Through the heat vent she heard her father telling her mother about the sale on dark roast coffee at Foodland, and how delicious the spaghetti sauce smelled—he'd been looking forward to it all day. The water on the stove boiled over so she couldn't hear her mother's reply, just the singsong cadence of her voice. Her parents' kindness and innocence—was it that, or were they morons?—infuriated her.

    Back in her bedroom, she clamped on her headphones, not bothering to turn up the ringer on the telephone.

    Miles would never call. She thought of praying to Saint Jude, but she'd already prayed for a miscarriage, nine times a day for nine consecutive days, and though this novena had never been known to fail, it failed. Now Dymphna understood that God sometimes said, Hey, screw you, honey, and stripped the saints of their power. She probably wouldn't even like Miles if he did call. But ever since she'd sat on the edge of the bathtub holding the pregnancy test stick in disbelief, she'd imagined that Miles loved her. During her junior year at the Sorbonne, he would fly to Paris to visit. Even after years of happy marriage, even after having six children, she and Miles would still long for the baby they'd aborted. But what could we do, Miles would say, when we were so young? First, though, he had to call. First they had to get to know each other.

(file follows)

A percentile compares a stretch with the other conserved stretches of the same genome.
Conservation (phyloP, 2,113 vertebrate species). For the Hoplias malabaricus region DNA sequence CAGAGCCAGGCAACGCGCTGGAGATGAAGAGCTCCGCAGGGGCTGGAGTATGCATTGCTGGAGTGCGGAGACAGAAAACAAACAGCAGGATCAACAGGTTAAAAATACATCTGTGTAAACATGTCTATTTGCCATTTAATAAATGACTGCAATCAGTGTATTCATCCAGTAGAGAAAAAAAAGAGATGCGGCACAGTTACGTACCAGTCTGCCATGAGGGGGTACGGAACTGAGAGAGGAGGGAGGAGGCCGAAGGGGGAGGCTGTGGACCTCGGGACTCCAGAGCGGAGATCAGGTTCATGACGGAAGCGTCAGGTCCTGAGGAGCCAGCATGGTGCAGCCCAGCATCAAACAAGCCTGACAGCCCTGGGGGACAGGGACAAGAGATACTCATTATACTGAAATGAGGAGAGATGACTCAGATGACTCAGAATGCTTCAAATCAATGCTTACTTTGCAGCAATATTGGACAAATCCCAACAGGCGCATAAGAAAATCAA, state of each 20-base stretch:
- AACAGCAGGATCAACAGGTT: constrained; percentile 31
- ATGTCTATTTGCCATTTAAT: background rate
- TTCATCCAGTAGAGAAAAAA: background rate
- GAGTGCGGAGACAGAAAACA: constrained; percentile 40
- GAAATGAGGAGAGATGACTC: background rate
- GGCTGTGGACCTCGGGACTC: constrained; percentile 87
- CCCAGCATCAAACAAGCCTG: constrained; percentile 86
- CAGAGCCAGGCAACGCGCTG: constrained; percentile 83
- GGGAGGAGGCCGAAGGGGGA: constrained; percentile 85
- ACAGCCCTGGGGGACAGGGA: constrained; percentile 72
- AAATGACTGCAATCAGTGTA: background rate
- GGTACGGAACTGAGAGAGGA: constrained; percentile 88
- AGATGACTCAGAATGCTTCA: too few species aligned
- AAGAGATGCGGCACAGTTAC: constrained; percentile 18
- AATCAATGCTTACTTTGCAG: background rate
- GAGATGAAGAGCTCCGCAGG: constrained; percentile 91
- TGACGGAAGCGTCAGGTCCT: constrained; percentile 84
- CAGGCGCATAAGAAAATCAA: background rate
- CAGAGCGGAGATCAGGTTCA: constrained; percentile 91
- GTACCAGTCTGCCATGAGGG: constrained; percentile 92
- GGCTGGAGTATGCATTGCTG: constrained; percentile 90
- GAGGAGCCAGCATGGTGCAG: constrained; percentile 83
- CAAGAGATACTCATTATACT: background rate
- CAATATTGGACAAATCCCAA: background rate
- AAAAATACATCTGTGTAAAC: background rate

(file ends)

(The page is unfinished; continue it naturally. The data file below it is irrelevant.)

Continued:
God! The terror of a baby, of being a moon-faced, visibly pregnant girl slogging down the hallways at Saint Bridget's, before handing her baby over to some happy, worthy couple. Or of living at home with her baby, trapped, watching Barney videos and changing diapers while the world sparkled on without her.


* * *